Marriage is the joining of two lives, and finances are included in that deal. You may know your financial situation like the back of your hand, but how well do you know your future spouse’s?
It is important not only to have plenty of discussions together about your shared financial goals, but also where you both are in your savings journey today, and what debt obligations already exist before you say I do.
4 Debt Matters to Consider Before You Tie The Knot
It is easy to get swept into a relationship, and avoid hard conversations. However, it is essential that as a couple, you learn to prioritize open and honest communication about finances.
If you are not already engaged, but would like to make that commitment in the near future, getting on the same page about money is a way to show your partner that you are thinking about your long-term future together.
Will you support each other towards debt-freedom?
It is important to get on the same page about how you will both contribute to your financial well-being. A key part of that is paying down existing debt. Will you become co-owners in this debt and partners in repayment? This can be particularly tricky if one person has debt and the other doesn’t, or if one has significantly more debt than the other.
The key here is to realize that there is no “my debt” or “your debt” but instead “our debt” after marriage. Even if one person is directly paying for the debt, this has an impact on your long-term wealth strategy. If you decide as a couple to make these debt payments a joint priority, you can start planning your debt-free life together sooner.
You may lose your income-based student loan repayment option
If you or your spouse are currently benefiting from a federal income-driven repayment plan, it is important to know how your dual-income would change that equation. Combining your income with your spouse’s may change your income bracket and make either of you ineligible for an income-based student loan repayment option, or raise the monthly payment amount.
Review the Federal Student Aid website’s repayment estimator calculator with your current joint income to see if this has an impact of your repayment plan.
Your spouse’s low credit score could affect future credit opportunities
A partner’s low credit score may impact your ability to receive a low-interest rate credit card or loan once your finances are combined. If you don’t already know your own credit score, this could be a good time to learn, and work on this as a couple.
Another option if you are already married is applying for a loan or credit card with only one partner’s better credit score. However, applying solo will affect how much you can borrow.
Your spouse’s bankruptcy will impact both of you
Has your future spouse ever declared bankruptcy? This stays on their credit report for up to ten years and will impact your ability to borrow as a couple during that time.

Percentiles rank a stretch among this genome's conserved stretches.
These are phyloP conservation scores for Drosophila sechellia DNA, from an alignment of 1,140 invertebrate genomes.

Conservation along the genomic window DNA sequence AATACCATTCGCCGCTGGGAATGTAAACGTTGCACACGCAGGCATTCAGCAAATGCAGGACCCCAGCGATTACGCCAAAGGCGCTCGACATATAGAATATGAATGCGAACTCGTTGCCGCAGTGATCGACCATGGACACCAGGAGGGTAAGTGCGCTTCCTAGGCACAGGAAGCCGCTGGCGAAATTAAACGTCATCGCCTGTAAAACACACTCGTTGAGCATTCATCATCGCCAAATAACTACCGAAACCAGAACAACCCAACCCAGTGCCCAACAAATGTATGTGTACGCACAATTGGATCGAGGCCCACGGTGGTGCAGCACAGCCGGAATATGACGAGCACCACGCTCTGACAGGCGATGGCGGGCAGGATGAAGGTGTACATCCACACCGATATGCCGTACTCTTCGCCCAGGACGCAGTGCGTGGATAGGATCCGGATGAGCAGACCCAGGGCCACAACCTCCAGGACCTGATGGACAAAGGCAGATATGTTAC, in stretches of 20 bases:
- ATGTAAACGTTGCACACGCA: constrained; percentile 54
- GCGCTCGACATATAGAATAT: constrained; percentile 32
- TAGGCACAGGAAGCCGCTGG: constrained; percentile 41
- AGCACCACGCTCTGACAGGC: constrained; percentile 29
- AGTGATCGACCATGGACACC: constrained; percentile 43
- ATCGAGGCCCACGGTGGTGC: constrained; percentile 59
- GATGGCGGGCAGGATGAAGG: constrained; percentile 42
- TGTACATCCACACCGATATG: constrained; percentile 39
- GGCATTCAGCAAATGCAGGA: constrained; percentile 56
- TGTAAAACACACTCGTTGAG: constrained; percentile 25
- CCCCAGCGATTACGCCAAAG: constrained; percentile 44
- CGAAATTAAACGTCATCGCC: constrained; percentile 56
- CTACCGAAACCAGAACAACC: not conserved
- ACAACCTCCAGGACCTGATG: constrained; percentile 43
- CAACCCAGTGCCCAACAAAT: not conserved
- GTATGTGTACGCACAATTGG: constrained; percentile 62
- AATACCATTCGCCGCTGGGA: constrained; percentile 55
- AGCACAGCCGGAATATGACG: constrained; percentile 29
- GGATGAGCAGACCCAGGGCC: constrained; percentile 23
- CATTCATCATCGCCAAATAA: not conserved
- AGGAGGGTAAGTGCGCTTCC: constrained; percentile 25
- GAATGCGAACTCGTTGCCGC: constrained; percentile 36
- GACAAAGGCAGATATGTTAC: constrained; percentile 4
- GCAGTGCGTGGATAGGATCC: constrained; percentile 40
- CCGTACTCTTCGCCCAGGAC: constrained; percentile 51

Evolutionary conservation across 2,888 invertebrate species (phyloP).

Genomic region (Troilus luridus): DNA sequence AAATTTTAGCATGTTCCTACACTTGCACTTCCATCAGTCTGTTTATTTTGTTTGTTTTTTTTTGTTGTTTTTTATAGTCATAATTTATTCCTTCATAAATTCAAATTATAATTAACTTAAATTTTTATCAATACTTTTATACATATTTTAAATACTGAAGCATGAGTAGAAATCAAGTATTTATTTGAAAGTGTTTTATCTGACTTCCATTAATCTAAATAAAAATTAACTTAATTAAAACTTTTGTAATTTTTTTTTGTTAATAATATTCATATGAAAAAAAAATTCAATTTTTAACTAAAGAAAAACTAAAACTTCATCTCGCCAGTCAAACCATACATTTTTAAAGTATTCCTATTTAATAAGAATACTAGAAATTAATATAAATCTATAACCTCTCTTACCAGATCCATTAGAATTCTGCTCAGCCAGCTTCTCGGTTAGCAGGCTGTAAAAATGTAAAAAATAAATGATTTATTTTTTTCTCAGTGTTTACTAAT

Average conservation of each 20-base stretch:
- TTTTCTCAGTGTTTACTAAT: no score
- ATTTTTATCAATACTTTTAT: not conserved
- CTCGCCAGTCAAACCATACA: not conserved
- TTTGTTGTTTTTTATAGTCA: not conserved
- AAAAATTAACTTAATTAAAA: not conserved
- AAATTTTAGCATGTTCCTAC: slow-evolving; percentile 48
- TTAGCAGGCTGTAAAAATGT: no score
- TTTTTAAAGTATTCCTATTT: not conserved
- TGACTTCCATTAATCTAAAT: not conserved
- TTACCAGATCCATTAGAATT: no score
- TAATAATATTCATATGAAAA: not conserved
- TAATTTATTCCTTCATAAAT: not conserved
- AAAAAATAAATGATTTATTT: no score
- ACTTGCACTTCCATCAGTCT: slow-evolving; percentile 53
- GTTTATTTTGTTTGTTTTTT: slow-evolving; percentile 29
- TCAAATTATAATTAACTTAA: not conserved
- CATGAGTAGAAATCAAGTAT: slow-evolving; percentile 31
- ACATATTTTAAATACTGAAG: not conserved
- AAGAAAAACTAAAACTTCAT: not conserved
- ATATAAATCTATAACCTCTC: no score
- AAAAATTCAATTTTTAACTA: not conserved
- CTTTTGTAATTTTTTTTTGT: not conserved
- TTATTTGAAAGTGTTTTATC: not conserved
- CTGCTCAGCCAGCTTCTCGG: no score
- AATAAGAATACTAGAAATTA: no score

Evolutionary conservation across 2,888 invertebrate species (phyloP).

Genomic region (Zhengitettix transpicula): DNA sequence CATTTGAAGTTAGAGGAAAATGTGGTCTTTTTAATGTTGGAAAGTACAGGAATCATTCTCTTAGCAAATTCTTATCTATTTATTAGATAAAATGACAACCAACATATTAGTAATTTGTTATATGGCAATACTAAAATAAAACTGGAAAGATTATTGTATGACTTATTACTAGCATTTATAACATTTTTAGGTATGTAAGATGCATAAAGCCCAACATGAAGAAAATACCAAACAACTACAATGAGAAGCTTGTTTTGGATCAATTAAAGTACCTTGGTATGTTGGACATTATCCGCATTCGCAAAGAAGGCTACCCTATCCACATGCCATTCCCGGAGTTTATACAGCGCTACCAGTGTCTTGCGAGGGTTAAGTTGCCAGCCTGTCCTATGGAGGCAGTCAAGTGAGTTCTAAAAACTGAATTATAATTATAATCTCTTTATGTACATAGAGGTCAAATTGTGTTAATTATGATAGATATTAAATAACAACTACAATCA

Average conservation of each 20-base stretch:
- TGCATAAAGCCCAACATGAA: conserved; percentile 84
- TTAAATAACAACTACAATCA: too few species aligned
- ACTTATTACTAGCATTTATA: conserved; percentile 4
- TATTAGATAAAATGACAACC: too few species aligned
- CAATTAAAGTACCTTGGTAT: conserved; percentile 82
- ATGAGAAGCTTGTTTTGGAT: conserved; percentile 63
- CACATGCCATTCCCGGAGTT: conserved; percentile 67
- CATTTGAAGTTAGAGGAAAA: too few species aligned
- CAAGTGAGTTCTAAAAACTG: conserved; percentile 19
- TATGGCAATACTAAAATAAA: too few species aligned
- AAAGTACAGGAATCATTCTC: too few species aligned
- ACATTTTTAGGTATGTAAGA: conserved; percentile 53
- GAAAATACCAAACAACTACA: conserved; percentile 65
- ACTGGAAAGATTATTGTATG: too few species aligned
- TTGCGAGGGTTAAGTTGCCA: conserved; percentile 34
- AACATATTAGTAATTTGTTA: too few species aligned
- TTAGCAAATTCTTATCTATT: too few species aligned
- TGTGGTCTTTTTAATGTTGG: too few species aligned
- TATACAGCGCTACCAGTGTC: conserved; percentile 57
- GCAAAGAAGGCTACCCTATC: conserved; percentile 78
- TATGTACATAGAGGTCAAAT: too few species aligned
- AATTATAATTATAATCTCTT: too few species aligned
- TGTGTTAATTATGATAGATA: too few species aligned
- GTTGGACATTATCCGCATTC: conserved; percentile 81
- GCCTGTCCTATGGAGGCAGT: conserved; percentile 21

If they are forced to declare bankruptcy while you are together, you may have to forfeit your combined assets to pay off debts. This could include your home, car, cash, etc. It is important to be honest with each other about any past bankruptcy issues, as they have a major impact on your financial life going forward.
3 Tips to Tackle Debt as a Married Couple
If you are getting engaged or are already, you should have already made a shared goal for debt repayment (or now is the time to do so). Once the vows have been said, and the photos are back from the big day, that’s when you put that plan in place.
Budget, budget, budget and hold each other accountable
Budgeting, the least sexy date night option for newlyweds, but the best for the long-term success of your marriage. It is key to start out on the right foot, and not fall into bad money management habits early. Small treats to celebrate milestones in your debt repayment journey are a good idea to enjoy together, but make sure not to undo your hard work.
Make sure you are both keeping your budget in mind and are respectful of how hard the other is working to knock out your joint debt. Similar to adding a gym buddy, you might find that having a partner to save with you makes the experience easier and more enjoyable.
Stay in and enjoy your new marriage
You just threw a party for your family and friends, and maybe went on a nice trip to celebrate your union. After you get into the habit of spending, it can be hard to refocus, but after the excitement and stress of a wedding is a great time to do so.
Stay in, catch up on that show you didn’t watch because you were tracking down RSVPs. Cook together, go on long walks or hikes, just enjoy each other’s company. There are tons of free date night options out there, make a list on your phone so you have ideas handy. Relationship experts often point to the benefits of setting aside a date night after getting married. A low- to no-cost date will not only support your continued relationship, but also align with your larger financial goals.
Reframe your thinking
Marriage is the overnight evolution from ‘yours and mine’ to ‘ours’ — this includes savings and debt. You have decided to spend the rest of your lives together, this is no more ‘my/your debt’. It isn’t healthy for your union to hold your partner’s debt over their head, or for them to resent your debt. Ultimately, making a clear financial plan and supporting each other are the keys to tackling debt as a family.